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The wise ones were risk takers. Following the star, traveling beyond the familiar and the known, they sought something new. Perhaps they were motivated by the everyday reminders that something wasn’t right: poverty, cultural oppression, aggressive empires. Discouraged by the lack of imagination among those who had traditionally led, they were seeking wisdom from unexpected places.

The natal star shines today, brightening the way to wisdom from other unexpected places. It rises over Grand Valley, a prison for women in Ontario, where our partners Miles Schell and Cheryl Roberts work with incarcerated women through CCJC’s Empathy Project, helping  them to reimagine justice.  Women in the program have come to see that the punishment never fits the crime; that punishment is not the same as justice.  New understandings are born as these women declare that healing should be the goal of justice and that forgiveness in the community is required for healing.  As one participant explained, “Punishment is designed to have an impact on the offender [only] … justice is a restoration [for all those affected by the crime]”.  The women who participate in The Empathy Project, gain the wisdom that the circle of those affected is very, very wide.  Justice holds out the hope of healing, “although [it is] very difficult; [forgiveness] is the path to healing”.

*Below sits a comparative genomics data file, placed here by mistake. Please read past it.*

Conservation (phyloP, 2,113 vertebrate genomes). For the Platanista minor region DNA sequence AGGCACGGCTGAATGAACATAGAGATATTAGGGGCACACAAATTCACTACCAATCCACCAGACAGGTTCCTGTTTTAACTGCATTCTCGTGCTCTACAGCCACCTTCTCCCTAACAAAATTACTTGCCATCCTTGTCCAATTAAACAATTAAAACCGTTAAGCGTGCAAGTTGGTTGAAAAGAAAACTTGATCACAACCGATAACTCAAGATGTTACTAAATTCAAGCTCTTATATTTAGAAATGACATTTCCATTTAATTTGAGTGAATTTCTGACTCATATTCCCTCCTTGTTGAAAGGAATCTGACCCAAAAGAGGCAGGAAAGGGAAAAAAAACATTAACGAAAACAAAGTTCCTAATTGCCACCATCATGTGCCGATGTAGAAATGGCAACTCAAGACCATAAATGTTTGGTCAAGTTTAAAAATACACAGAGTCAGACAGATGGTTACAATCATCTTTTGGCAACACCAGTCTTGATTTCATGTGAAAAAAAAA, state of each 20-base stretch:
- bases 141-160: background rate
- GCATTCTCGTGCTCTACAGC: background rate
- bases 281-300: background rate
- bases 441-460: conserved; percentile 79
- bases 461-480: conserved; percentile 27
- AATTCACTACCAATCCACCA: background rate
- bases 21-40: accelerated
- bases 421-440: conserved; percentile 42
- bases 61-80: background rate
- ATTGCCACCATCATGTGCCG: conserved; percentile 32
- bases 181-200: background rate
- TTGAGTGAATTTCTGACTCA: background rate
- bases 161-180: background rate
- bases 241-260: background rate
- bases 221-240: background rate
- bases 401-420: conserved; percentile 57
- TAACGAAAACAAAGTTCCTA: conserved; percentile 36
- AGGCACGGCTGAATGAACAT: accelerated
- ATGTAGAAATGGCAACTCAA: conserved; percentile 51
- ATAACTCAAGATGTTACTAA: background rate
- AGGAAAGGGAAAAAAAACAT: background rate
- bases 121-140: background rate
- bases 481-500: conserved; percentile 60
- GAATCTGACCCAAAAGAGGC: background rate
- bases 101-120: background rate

When the wise ones got to the stable, were they able to set aside the gifts they were carrying to make room in their arms to hold and cuddle a baby? When these women invite us in, can we set aside the familiar and risk embracing their unexpected wisdom?

May blessings be upon you as we journey to the star.

CCJC is currently creating a new curriculum specific to the needs of women in Canada for use in The Empathy Project. Our aim is have the women’s curriculum completed by the end of January, 2018. Merry Christmas from the Board and Staff of The Church Council on Justice and Corrections.


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